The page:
… You two really ought to try to get to know each other better.
The home secretary, John Reid, today announced restrictions on Romanian and Bulgarian immigrants’ right to work in Britain after their countries join the EU in January.
Let’s see what they comprise.
Mr Reid announced a package of transitional control orders [Christ Almighty! Though I don’t think they’re what he usually means by the term] which will be reviewed in 12 months.
The toughest new restrictions on Bulgarians and Romanians focus on lower-skilled workers, who would initially be able to work only in the food processing and agricultural sectors, Mr Reid said.
A quota of 19,750 places a year has been put in place for these sectors in the new measures announced by the home secretary, in a written statement to parliament.
There will also be a new Migration Advisory Council which will analyse the UK labour market – and the policies on migrant workers in other EU countries – and give guidance on whether more unskilled workers from Bulgaria or Romania are needed, and if they could benefit other economic sectors.
Mr Reid said firms outside the food processing and agriculture sectors would have to "convince the government there is a genuine labour shortage, and such schemes would be limited by quota".
And then, after this welter of control orders, quotas and a new quango to administer them to warm the cockles of Dr Reid’s heart back when he was a member of the Communist Party, reality intervenes:
There will be no special restrictions on self-employed workers, paving the way for Bulgarians and Romanians – so-called A2 nationals – to compete with the UK’s growing army of Polish plumbers.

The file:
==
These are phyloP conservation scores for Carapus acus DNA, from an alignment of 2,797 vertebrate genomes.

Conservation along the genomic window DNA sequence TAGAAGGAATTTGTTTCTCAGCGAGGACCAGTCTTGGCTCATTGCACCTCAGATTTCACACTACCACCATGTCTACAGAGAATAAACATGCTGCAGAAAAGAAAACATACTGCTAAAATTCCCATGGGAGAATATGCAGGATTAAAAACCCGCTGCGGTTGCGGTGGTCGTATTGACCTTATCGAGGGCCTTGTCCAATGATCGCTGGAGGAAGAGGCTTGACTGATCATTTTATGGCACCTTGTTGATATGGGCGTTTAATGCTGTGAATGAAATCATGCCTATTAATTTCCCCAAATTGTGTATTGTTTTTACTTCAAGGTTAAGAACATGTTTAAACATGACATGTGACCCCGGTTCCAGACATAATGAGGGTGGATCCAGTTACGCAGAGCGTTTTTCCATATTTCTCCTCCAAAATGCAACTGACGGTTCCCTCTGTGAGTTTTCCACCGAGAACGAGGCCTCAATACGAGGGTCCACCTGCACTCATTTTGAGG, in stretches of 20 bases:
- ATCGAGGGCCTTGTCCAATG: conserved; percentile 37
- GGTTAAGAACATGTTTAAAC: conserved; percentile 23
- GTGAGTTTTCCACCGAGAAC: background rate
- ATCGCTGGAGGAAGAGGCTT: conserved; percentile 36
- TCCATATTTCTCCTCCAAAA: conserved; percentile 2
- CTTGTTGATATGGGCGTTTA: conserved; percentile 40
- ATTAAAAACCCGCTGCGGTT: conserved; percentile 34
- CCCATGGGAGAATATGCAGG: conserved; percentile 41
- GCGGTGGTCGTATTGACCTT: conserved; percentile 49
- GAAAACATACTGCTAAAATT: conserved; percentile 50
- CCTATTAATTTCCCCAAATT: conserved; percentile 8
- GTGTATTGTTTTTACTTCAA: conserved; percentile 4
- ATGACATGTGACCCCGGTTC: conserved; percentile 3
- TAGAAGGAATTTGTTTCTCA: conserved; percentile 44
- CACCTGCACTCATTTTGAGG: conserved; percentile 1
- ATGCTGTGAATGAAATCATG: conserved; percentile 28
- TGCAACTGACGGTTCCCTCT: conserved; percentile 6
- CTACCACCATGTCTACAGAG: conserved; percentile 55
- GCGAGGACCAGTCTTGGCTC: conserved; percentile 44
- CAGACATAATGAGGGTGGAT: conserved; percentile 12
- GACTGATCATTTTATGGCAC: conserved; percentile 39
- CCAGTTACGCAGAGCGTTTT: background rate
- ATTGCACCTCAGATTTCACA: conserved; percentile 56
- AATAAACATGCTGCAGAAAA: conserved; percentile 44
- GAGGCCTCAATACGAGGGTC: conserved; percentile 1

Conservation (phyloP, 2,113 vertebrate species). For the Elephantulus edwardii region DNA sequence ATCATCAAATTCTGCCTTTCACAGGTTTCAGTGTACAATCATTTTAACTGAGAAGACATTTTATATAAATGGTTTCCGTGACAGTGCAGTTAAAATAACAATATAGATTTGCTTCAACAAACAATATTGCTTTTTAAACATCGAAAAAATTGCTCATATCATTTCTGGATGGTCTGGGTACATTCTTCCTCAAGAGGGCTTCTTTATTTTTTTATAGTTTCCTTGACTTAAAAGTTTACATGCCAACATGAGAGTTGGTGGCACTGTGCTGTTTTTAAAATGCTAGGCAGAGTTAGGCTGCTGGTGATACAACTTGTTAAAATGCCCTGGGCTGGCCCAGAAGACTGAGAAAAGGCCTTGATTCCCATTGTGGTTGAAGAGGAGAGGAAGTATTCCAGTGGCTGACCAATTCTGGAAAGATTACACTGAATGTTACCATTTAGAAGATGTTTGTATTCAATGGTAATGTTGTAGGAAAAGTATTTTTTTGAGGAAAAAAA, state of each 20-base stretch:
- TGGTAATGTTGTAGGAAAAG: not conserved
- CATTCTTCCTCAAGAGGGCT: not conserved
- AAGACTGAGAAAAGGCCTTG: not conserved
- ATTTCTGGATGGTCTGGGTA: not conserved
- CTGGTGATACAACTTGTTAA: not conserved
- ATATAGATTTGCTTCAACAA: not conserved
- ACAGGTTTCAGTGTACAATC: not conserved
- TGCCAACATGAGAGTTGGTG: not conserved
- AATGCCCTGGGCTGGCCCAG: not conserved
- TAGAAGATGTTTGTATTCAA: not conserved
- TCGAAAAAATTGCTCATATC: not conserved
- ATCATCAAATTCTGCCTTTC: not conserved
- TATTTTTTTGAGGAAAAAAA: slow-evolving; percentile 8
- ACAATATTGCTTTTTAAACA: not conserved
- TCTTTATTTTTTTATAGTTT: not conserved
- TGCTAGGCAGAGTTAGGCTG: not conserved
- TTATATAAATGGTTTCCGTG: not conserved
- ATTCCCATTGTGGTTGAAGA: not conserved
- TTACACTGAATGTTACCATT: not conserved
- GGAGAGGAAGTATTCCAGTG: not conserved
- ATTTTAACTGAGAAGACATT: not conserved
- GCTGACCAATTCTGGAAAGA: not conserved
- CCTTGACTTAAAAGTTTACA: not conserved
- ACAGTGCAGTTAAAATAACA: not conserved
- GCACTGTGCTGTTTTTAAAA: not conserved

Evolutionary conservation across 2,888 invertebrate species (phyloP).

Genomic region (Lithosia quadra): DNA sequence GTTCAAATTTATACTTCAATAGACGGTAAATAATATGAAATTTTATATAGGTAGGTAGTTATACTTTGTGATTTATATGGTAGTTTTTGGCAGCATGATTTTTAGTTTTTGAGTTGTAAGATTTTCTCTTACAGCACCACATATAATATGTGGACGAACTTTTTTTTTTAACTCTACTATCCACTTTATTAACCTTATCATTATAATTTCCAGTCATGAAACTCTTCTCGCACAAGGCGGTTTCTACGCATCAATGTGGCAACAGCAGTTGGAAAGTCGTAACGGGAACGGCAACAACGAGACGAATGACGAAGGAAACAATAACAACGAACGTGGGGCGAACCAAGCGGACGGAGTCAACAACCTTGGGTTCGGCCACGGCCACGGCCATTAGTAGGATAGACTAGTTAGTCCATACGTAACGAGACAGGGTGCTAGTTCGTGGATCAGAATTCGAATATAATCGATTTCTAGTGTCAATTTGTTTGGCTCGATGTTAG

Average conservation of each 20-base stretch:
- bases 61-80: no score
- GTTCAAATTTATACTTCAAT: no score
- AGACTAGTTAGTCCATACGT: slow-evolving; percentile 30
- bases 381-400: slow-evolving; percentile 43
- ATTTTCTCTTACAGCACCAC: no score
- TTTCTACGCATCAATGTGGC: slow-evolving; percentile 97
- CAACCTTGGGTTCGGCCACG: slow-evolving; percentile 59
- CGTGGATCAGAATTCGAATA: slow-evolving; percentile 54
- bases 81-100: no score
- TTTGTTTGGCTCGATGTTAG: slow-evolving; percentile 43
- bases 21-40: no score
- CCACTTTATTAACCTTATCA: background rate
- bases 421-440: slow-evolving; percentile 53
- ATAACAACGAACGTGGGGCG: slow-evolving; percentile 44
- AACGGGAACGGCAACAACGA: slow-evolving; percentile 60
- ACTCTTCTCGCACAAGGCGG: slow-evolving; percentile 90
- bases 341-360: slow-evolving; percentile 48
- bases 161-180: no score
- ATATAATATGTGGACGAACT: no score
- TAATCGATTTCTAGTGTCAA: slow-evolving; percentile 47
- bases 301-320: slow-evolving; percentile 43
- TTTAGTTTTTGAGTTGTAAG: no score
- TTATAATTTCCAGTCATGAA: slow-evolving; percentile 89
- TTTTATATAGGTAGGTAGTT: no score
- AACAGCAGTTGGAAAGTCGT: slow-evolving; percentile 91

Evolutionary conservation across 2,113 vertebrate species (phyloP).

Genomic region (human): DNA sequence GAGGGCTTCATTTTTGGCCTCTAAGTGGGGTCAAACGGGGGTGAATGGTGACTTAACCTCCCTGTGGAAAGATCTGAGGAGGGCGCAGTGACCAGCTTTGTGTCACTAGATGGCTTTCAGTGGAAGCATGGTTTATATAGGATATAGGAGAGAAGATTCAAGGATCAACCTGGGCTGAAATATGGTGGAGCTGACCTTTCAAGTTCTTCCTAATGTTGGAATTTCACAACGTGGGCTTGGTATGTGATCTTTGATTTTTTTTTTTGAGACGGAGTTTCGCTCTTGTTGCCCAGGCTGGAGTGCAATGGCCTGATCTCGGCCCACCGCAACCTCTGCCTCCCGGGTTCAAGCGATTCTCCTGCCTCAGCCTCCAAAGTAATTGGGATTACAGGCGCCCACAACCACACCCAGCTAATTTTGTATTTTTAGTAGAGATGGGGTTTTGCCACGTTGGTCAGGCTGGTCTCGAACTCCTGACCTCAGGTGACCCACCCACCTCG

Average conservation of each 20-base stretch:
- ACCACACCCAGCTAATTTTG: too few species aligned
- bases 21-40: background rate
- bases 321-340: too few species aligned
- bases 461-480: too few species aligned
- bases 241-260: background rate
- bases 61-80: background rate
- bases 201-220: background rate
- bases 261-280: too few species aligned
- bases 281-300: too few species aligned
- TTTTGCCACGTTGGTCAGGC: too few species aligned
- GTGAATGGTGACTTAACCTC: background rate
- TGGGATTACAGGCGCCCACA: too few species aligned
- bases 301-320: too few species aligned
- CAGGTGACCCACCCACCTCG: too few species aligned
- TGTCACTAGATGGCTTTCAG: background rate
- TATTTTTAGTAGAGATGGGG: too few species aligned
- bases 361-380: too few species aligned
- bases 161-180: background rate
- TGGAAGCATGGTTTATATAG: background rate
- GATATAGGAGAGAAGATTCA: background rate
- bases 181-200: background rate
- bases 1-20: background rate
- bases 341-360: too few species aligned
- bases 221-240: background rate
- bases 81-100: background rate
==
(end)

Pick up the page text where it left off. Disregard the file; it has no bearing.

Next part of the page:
Mr Reid said: "The terms of the accession treaty do not allow us to place restrictions on EU nationals’ rights to come here to set up a business. So the self-employed will continue to be able to work here – and in all other EU countries – if they can prove when challenged that they are genuine, and not in fact employees posing as contractors."
Which is what people have been telling him all along, and no amount of fantasies about challenging people — Your papers, pliz — to prove they’re ‘not in fact employees’ will alter it. News to me that you have to prove you’re not something; the burden of proof is normally the other way round, but maybe I just don’t get it; according to the report, ‘Mr Reid said A2 nationals working illegally would face on-the-spot fines’ (why does that not surprise me?) and it’ll certainly be interesting to see what happens the first time one of these folks decides to contest the fine and, as is anyone’s right, puts the prosecution to proof in the matter.
Dr Reid is also threatening employers; ‘"Employing illegal workers undercuts legitimate business and leads to exploitation. It will not be tolerated," Mr Reid said‘ — so why encourage the practice by making it difficult to hire workers legitimately? People will come here looking for work; there’s no way of stopping them.
All you can do is encourage their exploitation by criminalising this; and I really don’t see the sense of making it a criminal offence for an employer to pay someone a mutually agreeable wage, at or above the legal minimum, from which he’ll deduct the appropriate tax and national insurance contributions and give them to the Treasury, and for respecting all relevant legislation concerning health and safety, maximum working hours and so forth.
Technorati tags: EU, John Reid, Foreign Workers